What a homestay should feel like
Located next door to Rhuen Khun Yai Chuea, this homestay offers similar amenities and atmosphere but smaller rooms and no river views.
Rooms do have plenty of windows and choice of air-con or fan to go with basic mat-style beds on the floor and shared cold-water bathrooms. If you don’t mind the tighter confines and more homely atmosphere, this is a good spot to save some money, and the older woman who runs the homestay along with her very friendly cat adds to the charm. She might not speak much English, but she’ll have a home-cooked meal waiting for you after the monks collect their food on alms round at dawn. There’s no WiFi here, but there is a communal kitchen area with a fridge and a few tables beside the canal for chilling out. Like Rhuen Khun Yai Chuea, this is not a great option for those who aren’t early risers. There’s no English sign -- take the gate on the left just before the entrance to Rhuen Khun Yai and give a shout if no one’s around out front.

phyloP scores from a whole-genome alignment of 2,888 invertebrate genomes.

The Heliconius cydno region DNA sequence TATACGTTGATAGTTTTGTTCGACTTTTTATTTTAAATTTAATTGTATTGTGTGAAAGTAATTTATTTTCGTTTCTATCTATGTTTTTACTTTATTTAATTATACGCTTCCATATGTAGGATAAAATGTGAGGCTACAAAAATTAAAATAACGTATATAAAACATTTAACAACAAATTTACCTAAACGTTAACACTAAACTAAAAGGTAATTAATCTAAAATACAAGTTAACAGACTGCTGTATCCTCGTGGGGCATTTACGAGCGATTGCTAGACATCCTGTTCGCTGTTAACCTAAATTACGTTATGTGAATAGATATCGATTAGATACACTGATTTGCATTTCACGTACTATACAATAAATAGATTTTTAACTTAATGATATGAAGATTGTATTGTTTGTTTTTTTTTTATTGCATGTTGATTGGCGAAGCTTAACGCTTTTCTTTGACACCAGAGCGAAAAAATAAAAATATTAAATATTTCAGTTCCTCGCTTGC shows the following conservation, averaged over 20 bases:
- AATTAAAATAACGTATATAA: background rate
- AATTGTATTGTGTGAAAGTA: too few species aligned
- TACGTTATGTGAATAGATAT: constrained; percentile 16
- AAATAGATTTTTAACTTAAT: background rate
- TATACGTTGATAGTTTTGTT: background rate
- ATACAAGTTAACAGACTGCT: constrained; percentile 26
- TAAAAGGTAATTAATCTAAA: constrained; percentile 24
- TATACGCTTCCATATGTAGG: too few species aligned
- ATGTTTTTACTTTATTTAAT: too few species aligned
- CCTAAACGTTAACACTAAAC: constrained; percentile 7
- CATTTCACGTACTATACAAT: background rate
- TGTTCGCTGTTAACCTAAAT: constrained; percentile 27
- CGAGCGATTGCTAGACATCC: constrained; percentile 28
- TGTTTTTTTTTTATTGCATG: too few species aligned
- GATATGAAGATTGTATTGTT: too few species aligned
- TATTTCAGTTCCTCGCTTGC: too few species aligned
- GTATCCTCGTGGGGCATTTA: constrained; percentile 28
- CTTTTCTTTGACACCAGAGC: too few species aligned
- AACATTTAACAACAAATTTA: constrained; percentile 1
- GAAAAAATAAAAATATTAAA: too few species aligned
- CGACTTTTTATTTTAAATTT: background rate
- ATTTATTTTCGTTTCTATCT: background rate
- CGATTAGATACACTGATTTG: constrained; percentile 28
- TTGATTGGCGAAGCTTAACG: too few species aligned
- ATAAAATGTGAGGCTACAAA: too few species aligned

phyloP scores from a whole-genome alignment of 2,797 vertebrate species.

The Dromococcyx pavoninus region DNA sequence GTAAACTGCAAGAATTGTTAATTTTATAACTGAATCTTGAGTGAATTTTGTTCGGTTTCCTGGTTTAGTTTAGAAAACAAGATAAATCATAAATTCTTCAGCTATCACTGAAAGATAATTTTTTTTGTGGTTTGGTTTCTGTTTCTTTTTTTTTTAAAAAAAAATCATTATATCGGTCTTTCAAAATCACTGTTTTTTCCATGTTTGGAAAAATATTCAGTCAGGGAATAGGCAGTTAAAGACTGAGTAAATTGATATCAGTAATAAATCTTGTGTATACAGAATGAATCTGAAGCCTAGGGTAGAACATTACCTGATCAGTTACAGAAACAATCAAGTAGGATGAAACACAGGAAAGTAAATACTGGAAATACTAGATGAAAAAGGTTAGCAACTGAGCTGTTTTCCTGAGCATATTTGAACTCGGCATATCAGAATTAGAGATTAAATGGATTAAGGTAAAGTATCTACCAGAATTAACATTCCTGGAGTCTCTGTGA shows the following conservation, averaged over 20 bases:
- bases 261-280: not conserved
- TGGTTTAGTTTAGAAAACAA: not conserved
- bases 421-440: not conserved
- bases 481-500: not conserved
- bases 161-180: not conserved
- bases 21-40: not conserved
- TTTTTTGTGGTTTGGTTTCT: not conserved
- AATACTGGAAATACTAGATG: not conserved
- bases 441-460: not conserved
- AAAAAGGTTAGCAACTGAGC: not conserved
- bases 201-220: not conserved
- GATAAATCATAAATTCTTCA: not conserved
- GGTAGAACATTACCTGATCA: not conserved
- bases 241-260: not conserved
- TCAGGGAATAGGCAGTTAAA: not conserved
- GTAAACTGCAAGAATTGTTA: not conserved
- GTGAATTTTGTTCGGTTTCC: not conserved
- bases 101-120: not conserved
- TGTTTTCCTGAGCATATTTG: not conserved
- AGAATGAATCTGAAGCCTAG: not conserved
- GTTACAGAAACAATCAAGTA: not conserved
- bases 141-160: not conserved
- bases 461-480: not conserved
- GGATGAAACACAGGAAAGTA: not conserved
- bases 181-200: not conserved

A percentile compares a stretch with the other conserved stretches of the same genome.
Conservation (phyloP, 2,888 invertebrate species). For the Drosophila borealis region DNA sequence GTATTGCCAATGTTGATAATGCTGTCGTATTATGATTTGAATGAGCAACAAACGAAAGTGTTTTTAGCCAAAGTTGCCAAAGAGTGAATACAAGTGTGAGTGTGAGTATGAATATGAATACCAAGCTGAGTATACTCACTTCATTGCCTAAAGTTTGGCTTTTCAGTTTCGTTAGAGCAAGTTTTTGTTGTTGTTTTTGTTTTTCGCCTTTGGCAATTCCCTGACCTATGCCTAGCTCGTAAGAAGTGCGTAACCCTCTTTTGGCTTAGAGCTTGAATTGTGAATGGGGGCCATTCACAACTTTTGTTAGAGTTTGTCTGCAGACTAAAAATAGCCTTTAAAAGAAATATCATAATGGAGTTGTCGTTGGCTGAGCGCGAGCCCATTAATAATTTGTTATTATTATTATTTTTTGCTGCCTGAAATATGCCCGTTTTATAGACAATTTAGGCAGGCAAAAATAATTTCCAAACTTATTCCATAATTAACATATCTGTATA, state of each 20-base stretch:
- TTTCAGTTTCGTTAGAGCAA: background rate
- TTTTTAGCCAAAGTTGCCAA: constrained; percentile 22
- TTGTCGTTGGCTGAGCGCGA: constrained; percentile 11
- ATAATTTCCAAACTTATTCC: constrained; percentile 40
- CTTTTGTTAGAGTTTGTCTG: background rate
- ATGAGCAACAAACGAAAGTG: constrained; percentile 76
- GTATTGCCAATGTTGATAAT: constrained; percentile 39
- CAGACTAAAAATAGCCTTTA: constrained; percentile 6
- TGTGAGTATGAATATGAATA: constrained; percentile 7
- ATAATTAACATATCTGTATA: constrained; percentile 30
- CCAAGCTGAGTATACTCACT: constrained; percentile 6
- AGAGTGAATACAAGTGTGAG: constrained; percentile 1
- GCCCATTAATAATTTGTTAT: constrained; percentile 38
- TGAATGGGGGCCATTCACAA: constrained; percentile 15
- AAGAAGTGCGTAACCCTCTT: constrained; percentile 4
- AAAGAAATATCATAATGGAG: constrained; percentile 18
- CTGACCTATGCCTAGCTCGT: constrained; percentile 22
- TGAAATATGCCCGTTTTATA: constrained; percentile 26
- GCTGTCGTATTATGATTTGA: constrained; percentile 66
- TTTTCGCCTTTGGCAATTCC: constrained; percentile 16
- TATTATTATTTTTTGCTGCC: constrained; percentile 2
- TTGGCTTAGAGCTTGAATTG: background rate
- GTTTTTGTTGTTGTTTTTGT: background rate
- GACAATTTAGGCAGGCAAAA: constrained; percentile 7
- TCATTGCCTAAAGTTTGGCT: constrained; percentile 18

Address: Amphawa canal
T: (081) 347 6699; (087) 407 5307;
Room rates: Under 600B
What we were quoted as a walk-in.
|Dbl fan share bathroom||600 baht||600 baht|
|Dbl air-con share bathroom||800 baht||800 baht|
David Luekens first came to Thailand in 2005 when Thai friends from his former home of Burlington, Vermont led him on a life-changing trip. Based in Thailand since 2011, he spends much of his time eating in Bangkok street markets and island hopping the Andaman Sea.
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